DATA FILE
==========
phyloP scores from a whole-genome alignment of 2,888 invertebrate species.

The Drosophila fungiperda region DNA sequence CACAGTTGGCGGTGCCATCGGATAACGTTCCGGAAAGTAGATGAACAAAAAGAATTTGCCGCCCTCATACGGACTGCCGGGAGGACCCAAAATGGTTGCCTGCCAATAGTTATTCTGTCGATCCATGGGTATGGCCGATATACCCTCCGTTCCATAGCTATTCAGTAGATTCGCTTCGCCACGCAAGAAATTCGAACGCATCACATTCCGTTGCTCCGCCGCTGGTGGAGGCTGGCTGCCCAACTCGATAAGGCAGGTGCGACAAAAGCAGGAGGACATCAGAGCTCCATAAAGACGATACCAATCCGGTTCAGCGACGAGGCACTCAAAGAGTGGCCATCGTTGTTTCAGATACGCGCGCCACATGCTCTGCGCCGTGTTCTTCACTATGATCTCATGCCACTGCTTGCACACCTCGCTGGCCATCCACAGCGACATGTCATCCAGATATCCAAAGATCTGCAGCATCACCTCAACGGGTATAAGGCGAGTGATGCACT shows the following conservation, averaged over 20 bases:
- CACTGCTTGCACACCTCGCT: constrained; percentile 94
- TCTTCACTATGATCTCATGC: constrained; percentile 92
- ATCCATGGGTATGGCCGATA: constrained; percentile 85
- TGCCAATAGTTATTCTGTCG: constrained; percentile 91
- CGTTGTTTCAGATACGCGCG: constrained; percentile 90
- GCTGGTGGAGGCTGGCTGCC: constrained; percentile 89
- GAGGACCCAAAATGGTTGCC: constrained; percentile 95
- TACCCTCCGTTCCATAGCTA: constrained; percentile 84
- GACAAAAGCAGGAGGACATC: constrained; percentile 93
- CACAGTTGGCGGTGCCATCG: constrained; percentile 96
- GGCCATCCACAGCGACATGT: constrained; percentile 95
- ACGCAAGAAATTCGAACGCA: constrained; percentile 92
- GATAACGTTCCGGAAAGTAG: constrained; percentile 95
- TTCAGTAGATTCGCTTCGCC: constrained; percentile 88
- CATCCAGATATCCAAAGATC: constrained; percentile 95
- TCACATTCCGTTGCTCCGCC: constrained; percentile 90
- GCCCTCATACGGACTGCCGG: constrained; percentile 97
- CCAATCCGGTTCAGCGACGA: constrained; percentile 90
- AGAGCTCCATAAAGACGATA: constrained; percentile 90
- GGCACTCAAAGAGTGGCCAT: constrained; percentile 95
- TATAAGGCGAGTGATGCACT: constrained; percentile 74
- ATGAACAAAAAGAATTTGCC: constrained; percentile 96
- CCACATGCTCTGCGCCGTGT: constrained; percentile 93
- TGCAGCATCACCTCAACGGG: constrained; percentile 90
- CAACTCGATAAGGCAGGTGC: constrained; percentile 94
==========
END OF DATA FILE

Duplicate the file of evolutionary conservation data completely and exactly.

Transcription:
phyloP scores from a whole-genome alignment of 2,888 invertebrate species.

The Drosophila fungiperda region DNA sequence CACAGTTGGCGGTGCCATCGGATAACGTTCCGGAAAGTAGATGAACAAAAAGAATTTGCCGCCCTCATACGGACTGCCGGGAGGACCCAAAATGGTTGCCTGCCAATAGTTATTCTGTCGATCCATGGGTATGGCCGATATACCCTCCGTTCCATAGCTATTCAGTAGATTCGCTTCGCCACGCAAGAAATTCGAACGCATCACATTCCGTTGCTCCGCCGCTGGTGGAGGCTGGCTGCCCAACTCGATAAGGCAGGTGCGACAAAAGCAGGAGGACATCAGAGCTCCATAAAGACGATACCAATCCGGTTCAGCGACGAGGCACTCAAAGAGTGGCCATCGTTGTTTCAGATACGCGCGCCACATGCTCTGCGCCGTGTTCTTCACTATGATCTCATGCCACTGCTTGCACACCTCGCTGGCCATCCACAGCGACATGTCATCCAGATATCCAAAGATCTGCAGCATCACCTCAACGGGTATAAGGCGAGTGATGCACT shows the following conservation, averaged over 20 bases:
- CACTGCTTGCACACCTCGCT: constrained; percentile 94
- TCTTCACTATGATCTCATGC: constrained; percentile 92
- ATCCATGGGTATGGCCGATA: constrained; percentile 85
- TGCCAATAGTTATTCTGTCG: constrained; percentile 91
- CGTTGTTTCAGATACGCGCG: constrained; percentile 90
- GCTGGTGGAGGCTGGCTGCC: constrained; percentile 89
- GAGGACCCAAAATGGTTGCC: constrained; percentile 95
- TACCCTCCGTTCCATAGCTA: constrained; percentile 84
- GACAAAAGCAGGAGGACATC: constrained; percentile 93
- CACAGTTGGCGGTGCCATCG: constrained; percentile 96
- GGCCATCCACAGCGACATGT: constrained; percentile 95
- ACGCAAGAAATTCGAACGCA: constrained; percentile 92
- GATAACGTTCCGGAAAGTAG: constrained; percentile 95
- TTCAGTAGATTCGCTTCGCC: constrained; percentile 88
- CATCCAGATATCCAAAGATC: constrained; percentile 95
- TCACATTCCGTTGCTCCGCC: constrained; percentile 90
- GCCCTCATACGGACTGCCGG: constrained; percentile 97
- CCAATCCGGTTCAGCGACGA: constrained; percentile 90
- AGAGCTCCATAAAGACGATA: constrained; percentile 90
- GGCACTCAAAGAGTGGCCAT: constrained; percentile 95
- TATAAGGCGAGTGATGCACT: constrained; percentile 74
- ATGAACAAAAAGAATTTGCC: constrained; percentile 96
- CCACATGCTCTGCGCCGTGT: constrained; percentile 93
- TGCAGCATCACCTCAACGGG: constrained; percentile 90
- CAACTCGATAAGGCAGGTGC: constrained; percentile 94